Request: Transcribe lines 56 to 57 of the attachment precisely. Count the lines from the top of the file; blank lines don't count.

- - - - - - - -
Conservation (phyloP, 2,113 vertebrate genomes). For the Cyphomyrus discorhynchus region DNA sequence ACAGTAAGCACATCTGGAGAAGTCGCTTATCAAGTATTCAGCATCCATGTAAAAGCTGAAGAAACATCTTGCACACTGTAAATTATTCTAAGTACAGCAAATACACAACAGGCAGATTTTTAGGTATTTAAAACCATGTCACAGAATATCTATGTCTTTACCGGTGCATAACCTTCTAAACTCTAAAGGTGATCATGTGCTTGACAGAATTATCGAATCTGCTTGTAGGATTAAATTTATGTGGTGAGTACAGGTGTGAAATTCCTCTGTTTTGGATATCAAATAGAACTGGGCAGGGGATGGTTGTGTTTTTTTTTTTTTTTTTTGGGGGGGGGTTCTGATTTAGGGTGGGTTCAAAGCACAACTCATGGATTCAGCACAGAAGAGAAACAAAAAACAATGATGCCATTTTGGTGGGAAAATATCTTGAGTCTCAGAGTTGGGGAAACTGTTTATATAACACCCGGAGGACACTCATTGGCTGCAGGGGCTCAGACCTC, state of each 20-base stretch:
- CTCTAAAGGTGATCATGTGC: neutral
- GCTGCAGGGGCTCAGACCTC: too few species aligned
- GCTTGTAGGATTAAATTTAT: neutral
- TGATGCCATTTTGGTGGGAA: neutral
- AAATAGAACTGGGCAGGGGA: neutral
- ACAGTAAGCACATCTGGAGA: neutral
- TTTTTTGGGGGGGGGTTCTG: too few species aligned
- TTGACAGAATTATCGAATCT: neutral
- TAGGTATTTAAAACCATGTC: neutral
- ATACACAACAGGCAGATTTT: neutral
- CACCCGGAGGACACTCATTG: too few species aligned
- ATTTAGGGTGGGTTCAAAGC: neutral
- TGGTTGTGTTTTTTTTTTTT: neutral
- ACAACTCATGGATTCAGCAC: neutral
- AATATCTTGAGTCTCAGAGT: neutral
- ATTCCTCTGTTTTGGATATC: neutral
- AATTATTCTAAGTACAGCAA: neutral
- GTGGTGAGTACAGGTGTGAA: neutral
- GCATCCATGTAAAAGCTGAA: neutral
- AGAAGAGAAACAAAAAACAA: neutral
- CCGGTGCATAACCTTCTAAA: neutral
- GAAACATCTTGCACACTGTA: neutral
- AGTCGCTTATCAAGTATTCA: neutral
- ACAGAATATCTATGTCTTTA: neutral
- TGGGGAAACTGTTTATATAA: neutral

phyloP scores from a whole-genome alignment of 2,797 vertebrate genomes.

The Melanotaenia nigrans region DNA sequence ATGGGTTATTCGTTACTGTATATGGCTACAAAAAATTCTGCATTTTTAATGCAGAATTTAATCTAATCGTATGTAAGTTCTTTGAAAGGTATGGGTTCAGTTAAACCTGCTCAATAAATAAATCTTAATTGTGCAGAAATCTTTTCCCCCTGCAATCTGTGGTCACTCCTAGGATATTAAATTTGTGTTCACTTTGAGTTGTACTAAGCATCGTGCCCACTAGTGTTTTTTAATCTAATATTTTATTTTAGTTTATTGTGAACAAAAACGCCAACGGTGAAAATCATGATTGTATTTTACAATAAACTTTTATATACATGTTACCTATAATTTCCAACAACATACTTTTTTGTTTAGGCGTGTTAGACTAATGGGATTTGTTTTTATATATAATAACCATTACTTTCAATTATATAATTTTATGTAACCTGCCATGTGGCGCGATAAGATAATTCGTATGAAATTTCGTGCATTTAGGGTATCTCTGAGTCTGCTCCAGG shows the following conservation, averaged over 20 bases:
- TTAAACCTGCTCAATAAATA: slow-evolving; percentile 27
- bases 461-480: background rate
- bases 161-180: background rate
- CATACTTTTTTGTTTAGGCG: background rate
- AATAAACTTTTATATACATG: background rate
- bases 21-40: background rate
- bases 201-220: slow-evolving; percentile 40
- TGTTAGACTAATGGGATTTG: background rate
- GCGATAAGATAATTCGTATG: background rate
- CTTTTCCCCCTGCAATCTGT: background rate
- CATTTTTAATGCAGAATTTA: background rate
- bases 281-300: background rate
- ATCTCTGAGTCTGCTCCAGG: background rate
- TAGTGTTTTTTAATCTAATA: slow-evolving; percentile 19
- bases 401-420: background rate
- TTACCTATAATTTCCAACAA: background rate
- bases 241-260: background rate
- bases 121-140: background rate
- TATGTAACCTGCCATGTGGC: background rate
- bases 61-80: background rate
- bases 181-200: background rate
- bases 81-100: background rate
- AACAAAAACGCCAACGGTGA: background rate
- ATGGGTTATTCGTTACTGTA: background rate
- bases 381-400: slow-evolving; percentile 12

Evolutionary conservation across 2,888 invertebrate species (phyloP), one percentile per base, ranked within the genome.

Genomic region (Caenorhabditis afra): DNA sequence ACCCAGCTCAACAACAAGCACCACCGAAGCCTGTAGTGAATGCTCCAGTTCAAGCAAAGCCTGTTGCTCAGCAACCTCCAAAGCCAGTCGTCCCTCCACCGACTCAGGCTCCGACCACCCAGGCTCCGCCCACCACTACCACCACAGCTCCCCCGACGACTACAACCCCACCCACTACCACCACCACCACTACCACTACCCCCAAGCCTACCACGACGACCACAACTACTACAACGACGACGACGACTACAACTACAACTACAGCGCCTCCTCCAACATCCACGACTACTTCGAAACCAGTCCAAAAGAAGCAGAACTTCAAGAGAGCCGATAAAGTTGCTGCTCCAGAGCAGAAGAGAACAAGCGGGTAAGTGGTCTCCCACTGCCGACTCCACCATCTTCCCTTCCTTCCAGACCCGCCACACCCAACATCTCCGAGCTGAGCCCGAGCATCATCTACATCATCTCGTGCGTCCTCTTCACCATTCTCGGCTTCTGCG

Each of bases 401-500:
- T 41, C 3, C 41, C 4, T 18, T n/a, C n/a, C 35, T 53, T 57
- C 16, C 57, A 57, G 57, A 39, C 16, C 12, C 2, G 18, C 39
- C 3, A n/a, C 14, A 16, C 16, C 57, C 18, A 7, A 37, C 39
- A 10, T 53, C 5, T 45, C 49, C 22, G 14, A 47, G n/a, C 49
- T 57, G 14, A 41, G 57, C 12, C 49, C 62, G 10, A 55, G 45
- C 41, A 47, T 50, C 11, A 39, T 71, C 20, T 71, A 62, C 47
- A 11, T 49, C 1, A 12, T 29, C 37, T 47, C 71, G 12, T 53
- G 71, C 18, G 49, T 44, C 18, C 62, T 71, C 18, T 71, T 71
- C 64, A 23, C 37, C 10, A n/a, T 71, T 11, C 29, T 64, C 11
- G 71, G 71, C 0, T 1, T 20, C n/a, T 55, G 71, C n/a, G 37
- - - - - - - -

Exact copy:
Each of bases 401-500:
- T 41, C 3, C 41, C 4, T 18, T n/a, C n/a, C 35, T 53, T 57